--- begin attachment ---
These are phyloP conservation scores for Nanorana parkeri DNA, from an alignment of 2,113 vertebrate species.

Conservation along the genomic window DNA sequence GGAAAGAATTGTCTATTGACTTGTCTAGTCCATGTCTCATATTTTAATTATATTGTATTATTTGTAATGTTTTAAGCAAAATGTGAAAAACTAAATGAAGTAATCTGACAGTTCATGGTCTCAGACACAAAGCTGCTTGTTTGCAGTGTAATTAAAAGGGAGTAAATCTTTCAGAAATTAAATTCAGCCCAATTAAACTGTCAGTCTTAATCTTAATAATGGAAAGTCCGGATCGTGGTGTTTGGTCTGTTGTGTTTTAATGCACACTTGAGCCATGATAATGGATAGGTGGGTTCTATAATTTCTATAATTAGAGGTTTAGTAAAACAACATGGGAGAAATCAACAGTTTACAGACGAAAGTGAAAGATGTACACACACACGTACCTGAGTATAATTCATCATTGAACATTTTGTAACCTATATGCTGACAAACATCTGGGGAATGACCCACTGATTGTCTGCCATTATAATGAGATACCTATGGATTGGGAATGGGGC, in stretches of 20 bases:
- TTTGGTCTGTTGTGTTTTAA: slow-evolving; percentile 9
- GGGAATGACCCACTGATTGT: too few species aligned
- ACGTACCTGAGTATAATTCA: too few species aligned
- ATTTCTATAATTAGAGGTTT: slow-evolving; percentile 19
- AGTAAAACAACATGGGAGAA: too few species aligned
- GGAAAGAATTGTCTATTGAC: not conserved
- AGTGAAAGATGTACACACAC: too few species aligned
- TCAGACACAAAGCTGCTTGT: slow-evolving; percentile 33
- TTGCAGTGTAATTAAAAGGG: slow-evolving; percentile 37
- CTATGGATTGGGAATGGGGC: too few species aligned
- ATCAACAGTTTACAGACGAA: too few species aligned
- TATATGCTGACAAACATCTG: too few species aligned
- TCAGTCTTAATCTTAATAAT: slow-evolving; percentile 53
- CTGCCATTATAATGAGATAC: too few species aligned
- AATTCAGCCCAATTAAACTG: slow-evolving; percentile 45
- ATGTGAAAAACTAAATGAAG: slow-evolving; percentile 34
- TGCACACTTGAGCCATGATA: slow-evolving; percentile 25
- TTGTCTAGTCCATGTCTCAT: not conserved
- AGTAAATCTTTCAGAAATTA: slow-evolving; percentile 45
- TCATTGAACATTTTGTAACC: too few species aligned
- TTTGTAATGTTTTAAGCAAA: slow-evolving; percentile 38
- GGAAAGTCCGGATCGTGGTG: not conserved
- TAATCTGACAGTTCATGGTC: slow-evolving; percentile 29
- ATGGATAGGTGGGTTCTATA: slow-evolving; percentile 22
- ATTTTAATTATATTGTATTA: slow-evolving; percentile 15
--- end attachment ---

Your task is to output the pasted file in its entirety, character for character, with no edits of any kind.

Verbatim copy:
These are phyloP conservation scores for Nanorana parkeri DNA, from an alignment of 2,113 vertebrate species.

Conservation along the genomic window DNA sequence GGAAAGAATTGTCTATTGACTTGTCTAGTCCATGTCTCATATTTTAATTATATTGTATTATTTGTAATGTTTTAAGCAAAATGTGAAAAACTAAATGAAGTAATCTGACAGTTCATGGTCTCAGACACAAAGCTGCTTGTTTGCAGTGTAATTAAAAGGGAGTAAATCTTTCAGAAATTAAATTCAGCCCAATTAAACTGTCAGTCTTAATCTTAATAATGGAAAGTCCGGATCGTGGTGTTTGGTCTGTTGTGTTTTAATGCACACTTGAGCCATGATAATGGATAGGTGGGTTCTATAATTTCTATAATTAGAGGTTTAGTAAAACAACATGGGAGAAATCAACAGTTTACAGACGAAAGTGAAAGATGTACACACACACGTACCTGAGTATAATTCATCATTGAACATTTTGTAACCTATATGCTGACAAACATCTGGGGAATGACCCACTGATTGTCTGCCATTATAATGAGATACCTATGGATTGGGAATGGGGC, in stretches of 20 bases:
- TTTGGTCTGTTGTGTTTTAA: slow-evolving; percentile 9
- GGGAATGACCCACTGATTGT: too few species aligned
- ACGTACCTGAGTATAATTCA: too few species aligned
- ATTTCTATAATTAGAGGTTT: slow-evolving; percentile 19
- AGTAAAACAACATGGGAGAA: too few species aligned
- GGAAAGAATTGTCTATTGAC: not conserved
- AGTGAAAGATGTACACACAC: too few species aligned
- TCAGACACAAAGCTGCTTGT: slow-evolving; percentile 33
- TTGCAGTGTAATTAAAAGGG: slow-evolving; percentile 37
- CTATGGATTGGGAATGGGGC: too few species aligned
- ATCAACAGTTTACAGACGAA: too few species aligned
- TATATGCTGACAAACATCTG: too few species aligned
- TCAGTCTTAATCTTAATAAT: slow-evolving; percentile 53
- CTGCCATTATAATGAGATAC: too few species aligned
- AATTCAGCCCAATTAAACTG: slow-evolving; percentile 45
- ATGTGAAAAACTAAATGAAG: slow-evolving; percentile 34
- TGCACACTTGAGCCATGATA: slow-evolving; percentile 25
- TTGTCTAGTCCATGTCTCAT: not conserved
- AGTAAATCTTTCAGAAATTA: slow-evolving; percentile 45
- TCATTGAACATTTTGTAACC: too few species aligned
- TTTGTAATGTTTTAAGCAAA: slow-evolving; percentile 38
- GGAAAGTCCGGATCGTGGTG: not conserved
- TAATCTGACAGTTCATGGTC: slow-evolving; percentile 29
- ATGGATAGGTGGGTTCTATA: slow-evolving; percentile 22
- ATTTTAATTATATTGTATTA: slow-evolving; percentile 15